Sunday, August 31, 2008

not all tears are an evil

We all mark time in our own way and as Einstein said time is relative. The reality of my job is that the success of an individual year and the continuation of my university depends on 18 year old girls and the decisions that they make. The demographics of my university (and pretty much all universities in north america) are now heavily skewed towards female students and a program that it not attractive to 18 year old girls is doomed. Thus it is that this is the time of year that we meet the parents. I have over the past week (and will for the next week) met any number of girls and their parents. The parents all want to be reassured that our university is not some corrosive bath of liberal thought and that we will somehow open their daughter's minds but not their lives. And through it all I have been distanced from the delusional parents who somehow think that their children are intellectually and biochemically made from a different cloth than they were at the same age.

Now it was my turn.

My son was fated to attend the university that I taught at (no matter where it was) because my academic career has been marked by decisions based on ideals rather than rational thought. This has meant that we have never been able to save a small fortune for our children's education. But that was OK, if my children attend the university where I teach at then they can live at home and they only have to pay half tuition. Nothing, and I mean nothing beats the 75 cent bowl of cereal for breakfast.

When I explained this to my son he thought about it for a long time and about half way through high school made an important decision. If I could not afford for him to go to a larger university and he refused to go into debt for his education then there was only one solution. He worked very hard for two years and got a full ride academic scholarship (tuition, residence and fees for four years) to a good university. It was like hitting the lottery.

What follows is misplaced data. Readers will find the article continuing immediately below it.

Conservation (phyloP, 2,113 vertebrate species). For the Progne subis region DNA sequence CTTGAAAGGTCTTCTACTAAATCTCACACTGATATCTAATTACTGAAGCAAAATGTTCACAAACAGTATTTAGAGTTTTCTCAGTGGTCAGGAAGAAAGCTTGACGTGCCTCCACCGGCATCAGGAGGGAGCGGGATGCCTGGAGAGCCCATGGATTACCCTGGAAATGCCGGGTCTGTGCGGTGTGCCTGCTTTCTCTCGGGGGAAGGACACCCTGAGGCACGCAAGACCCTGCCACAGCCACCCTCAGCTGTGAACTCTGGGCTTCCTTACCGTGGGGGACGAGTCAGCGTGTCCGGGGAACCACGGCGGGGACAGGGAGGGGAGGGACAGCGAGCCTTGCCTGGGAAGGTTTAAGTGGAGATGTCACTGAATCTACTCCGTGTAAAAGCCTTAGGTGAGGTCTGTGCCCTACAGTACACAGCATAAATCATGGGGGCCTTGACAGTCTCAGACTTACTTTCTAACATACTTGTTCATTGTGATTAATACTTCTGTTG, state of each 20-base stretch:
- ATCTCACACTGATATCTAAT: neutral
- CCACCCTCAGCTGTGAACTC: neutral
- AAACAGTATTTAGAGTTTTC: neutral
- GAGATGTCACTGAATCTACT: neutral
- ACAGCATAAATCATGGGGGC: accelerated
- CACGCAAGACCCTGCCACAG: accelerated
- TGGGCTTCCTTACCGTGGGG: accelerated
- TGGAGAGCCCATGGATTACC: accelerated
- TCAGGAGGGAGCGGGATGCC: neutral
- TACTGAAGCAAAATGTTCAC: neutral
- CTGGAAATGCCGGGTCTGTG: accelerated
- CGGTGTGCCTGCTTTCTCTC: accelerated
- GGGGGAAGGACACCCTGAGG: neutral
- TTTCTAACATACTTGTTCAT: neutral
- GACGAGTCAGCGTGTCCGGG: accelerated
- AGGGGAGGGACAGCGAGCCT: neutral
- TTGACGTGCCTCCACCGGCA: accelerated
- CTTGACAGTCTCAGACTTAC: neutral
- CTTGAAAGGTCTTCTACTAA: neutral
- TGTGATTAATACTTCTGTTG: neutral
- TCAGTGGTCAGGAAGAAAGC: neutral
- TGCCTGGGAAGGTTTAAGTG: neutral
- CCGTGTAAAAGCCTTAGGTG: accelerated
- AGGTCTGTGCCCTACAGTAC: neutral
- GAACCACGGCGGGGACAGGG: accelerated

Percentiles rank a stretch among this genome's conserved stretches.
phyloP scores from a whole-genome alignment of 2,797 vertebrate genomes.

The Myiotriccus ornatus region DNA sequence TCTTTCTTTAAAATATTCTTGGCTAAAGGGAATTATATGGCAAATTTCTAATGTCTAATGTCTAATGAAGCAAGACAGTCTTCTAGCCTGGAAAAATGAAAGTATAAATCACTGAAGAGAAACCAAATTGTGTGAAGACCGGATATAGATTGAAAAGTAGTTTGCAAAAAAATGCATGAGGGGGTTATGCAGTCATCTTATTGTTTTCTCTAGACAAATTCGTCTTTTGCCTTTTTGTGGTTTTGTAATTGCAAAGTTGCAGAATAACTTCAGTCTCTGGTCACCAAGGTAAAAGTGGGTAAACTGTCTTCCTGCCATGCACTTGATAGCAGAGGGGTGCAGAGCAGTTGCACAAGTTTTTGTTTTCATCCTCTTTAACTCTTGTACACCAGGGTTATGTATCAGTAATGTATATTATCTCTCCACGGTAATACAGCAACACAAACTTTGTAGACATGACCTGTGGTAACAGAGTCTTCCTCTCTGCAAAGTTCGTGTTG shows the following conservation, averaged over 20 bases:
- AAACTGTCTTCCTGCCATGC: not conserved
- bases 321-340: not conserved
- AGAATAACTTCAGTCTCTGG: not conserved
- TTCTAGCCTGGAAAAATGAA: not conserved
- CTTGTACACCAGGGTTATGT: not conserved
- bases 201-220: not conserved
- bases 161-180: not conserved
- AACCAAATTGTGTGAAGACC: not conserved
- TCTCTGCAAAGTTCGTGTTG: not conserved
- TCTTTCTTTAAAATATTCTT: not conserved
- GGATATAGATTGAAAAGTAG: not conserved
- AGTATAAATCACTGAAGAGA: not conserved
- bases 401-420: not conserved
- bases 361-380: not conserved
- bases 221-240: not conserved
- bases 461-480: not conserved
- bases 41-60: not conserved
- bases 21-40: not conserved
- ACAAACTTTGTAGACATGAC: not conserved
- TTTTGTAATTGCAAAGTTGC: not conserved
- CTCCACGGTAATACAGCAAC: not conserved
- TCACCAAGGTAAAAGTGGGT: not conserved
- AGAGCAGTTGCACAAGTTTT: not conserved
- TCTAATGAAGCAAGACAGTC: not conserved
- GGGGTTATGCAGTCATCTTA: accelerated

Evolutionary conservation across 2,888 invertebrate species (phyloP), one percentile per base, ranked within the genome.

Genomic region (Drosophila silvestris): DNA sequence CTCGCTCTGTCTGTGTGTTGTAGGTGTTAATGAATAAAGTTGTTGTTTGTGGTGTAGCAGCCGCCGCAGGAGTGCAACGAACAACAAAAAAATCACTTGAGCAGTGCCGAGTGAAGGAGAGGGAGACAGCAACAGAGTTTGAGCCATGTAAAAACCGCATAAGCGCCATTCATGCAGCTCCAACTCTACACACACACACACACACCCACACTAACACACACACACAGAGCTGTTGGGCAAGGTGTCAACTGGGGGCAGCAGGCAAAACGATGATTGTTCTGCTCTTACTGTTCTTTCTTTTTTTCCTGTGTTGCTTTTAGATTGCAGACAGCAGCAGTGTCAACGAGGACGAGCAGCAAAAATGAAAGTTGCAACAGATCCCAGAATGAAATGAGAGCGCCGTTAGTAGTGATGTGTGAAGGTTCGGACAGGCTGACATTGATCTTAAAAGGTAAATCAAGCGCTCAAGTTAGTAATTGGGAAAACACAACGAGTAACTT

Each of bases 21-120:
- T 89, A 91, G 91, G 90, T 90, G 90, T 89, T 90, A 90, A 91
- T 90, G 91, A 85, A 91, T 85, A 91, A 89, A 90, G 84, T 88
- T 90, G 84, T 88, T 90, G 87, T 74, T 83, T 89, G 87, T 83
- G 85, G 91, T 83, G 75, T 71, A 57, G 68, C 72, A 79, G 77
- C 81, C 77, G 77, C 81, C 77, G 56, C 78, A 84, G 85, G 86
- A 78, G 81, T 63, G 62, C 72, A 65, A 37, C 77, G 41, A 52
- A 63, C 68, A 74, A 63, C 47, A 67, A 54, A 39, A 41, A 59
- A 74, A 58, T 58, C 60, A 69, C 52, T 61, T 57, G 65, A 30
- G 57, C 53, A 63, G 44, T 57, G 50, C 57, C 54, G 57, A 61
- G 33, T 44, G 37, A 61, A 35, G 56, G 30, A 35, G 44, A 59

I dropped him off yesterday and all the emotions that I have seen ripple across the faces of parents must have rippled across mine. At the end, he was surrounded by young people that moments before were complete strangers and now could quite possibly become lifelong friends and there was only time for a manly handshake and a long look into his impossibly independent eyes and the tide pulled our boats apart.

It was a long drive to get him there and we listened to selections from my vast collection of "driving" music from my youth all the way. Somehow the music sounded different on the lonely drive home. It was all rather melancholy and it reminded me of the end of Lord of the Rings where Merry and Pippin show up flying Deus ex Machina Airways to accompany Sam back to Hobbiton. Gandalf famously says "Go in peace! I will not say: do not weep;for not all tears are an evil."

I had to get past it so rummaging around under one of the seats I found an old tape of Monty Python skits. It got me home.

LINK



I have work to do and my son has a life to get started but I think I can look into the eyes of those parents with a bit more empathy now.

Thursday, August 28, 2008

A Sad Sad Situation

It seems like the return of the regular teaching semester has renewed people to the point where blogs once laid down have been revived. I am speaking of course of the resurrection of Post Doc who has re-named her revived blog Lecturer Notes. One can only hope that her new position will afford some of the vitriolic public catharsis that made Post Doc a must read in the early days (shades of Professorial Confessions but written by Hemingway not the editors of Teen Heat).

My sabbatical ended horribly with my appointment to Head of the Science Department which means that I get to attend committee meetings until my ears bleed.

Today I spent a lot of time with physical scientists and I realized at one point that I was trying to solve the unit cell of the graph paper shirt being worn by the professor in front of me. I realized that what we need is a decent classification system of graph paper shirts. I pulled a couple of shirts out of my closet and saw this ...

So this shirt is dichromic with a slope of 1/1 and each repeat unit diagonal crosses 5 lines so I came up with D11x5. Leading to these ...


I dunno I think I might be missing something. Any crystallographers out there? And then there is the sad fact that this is but a small subset of the graph paper shirts in my closet. At least with the return of fall I can stop wearing socks with sandals.

Anyway, my ears have stopped bleeding so it must be time to go to a meeting with the Biologists. Light a candle for me.

About Me

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For a while it was all about research and then it was all about teaching and now it's all about trying to find a balance while teaching at a small liberal arts and science university.